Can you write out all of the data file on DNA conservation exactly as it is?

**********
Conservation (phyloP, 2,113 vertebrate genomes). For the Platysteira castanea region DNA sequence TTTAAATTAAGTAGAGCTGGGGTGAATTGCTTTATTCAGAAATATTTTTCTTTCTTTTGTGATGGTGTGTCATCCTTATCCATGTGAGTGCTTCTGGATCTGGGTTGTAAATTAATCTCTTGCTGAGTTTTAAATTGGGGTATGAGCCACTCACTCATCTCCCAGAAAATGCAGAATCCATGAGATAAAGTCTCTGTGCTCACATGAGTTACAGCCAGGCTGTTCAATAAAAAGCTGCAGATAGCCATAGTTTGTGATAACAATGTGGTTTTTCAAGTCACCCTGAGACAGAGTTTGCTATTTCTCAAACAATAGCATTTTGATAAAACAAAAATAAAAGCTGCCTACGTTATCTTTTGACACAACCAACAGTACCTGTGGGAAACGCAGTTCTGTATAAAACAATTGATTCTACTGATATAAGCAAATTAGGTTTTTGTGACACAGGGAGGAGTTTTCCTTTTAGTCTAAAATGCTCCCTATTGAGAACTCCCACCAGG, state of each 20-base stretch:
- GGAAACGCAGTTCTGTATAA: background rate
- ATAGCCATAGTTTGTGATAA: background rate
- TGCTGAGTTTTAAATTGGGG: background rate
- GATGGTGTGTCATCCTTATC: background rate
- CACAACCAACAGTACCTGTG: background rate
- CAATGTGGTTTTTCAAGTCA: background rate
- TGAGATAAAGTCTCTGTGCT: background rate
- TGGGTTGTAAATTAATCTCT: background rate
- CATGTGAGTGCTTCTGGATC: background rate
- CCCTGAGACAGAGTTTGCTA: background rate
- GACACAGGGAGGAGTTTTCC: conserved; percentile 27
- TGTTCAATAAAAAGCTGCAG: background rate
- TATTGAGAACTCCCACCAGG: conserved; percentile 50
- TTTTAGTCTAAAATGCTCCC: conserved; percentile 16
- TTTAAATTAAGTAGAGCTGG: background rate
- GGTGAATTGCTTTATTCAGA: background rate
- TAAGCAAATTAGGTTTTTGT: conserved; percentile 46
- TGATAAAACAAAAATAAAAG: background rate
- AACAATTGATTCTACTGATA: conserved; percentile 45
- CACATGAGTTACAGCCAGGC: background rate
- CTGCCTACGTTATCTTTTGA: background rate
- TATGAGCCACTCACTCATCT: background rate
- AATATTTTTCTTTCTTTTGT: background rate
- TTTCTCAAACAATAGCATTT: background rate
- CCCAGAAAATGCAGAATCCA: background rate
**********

Conservation (phyloP, 2,113 vertebrate genomes). For the Platysteira castanea region DNA sequence TTTAAATTAAGTAGAGCTGGGGTGAATTGCTTTATTCAGAAATATTTTTCTTTCTTTTGTGATGGTGTGTCATCCTTATCCATGTGAGTGCTTCTGGATCTGGGTTGTAAATTAATCTCTTGCTGAGTTTTAAATTGGGGTATGAGCCACTCACTCATCTCCCAGAAAATGCAGAATCCATGAGATAAAGTCTCTGTGCTCACATGAGTTACAGCCAGGCTGTTCAATAAAAAGCTGCAGATAGCCATAGTTTGTGATAACAATGTGGTTTTTCAAGTCACCCTGAGACAGAGTTTGCTATTTCTCAAACAATAGCATTTTGATAAAACAAAAATAAAAGCTGCCTACGTTATCTTTTGACACAACCAACAGTACCTGTGGGAAACGCAGTTCTGTATAAAACAATTGATTCTACTGATATAAGCAAATTAGGTTTTTGTGACACAGGGAGGAGTTTTCCTTTTAGTCTAAAATGCTCCCTATTGAGAACTCCCACCAGG, state of each 20-base stretch:
- GGAAACGCAGTTCTGTATAA: background rate
- ATAGCCATAGTTTGTGATAA: background rate
- TGCTGAGTTTTAAATTGGGG: background rate
- GATGGTGTGTCATCCTTATC: background rate
- CACAACCAACAGTACCTGTG: background rate
- CAATGTGGTTTTTCAAGTCA: background rate
- TGAGATAAAGTCTCTGTGCT: background rate
- TGGGTTGTAAATTAATCTCT: background rate
- CATGTGAGTGCTTCTGGATC: background rate
- CCCTGAGACAGAGTTTGCTA: background rate
- GACACAGGGAGGAGTTTTCC: conserved; percentile 27
- TGTTCAATAAAAAGCTGCAG: background rate
- TATTGAGAACTCCCACCAGG: conserved; percentile 50
- TTTTAGTCTAAAATGCTCCC: conserved; percentile 16
- TTTAAATTAAGTAGAGCTGG: background rate
- GGTGAATTGCTTTATTCAGA: background rate
- TAAGCAAATTAGGTTTTTGT: conserved; percentile 46
- TGATAAAACAAAAATAAAAG: background rate
- AACAATTGATTCTACTGATA: conserved; percentile 45
- CACATGAGTTACAGCCAGGC: background rate
- CTGCCTACGTTATCTTTTGA: background rate
- TATGAGCCACTCACTCATCT: background rate
- AATATTTTTCTTTCTTTTGT: background rate
- TTTCTCAAACAATAGCATTT: background rate
- CCCAGAAAATGCAGAATCCA: background rate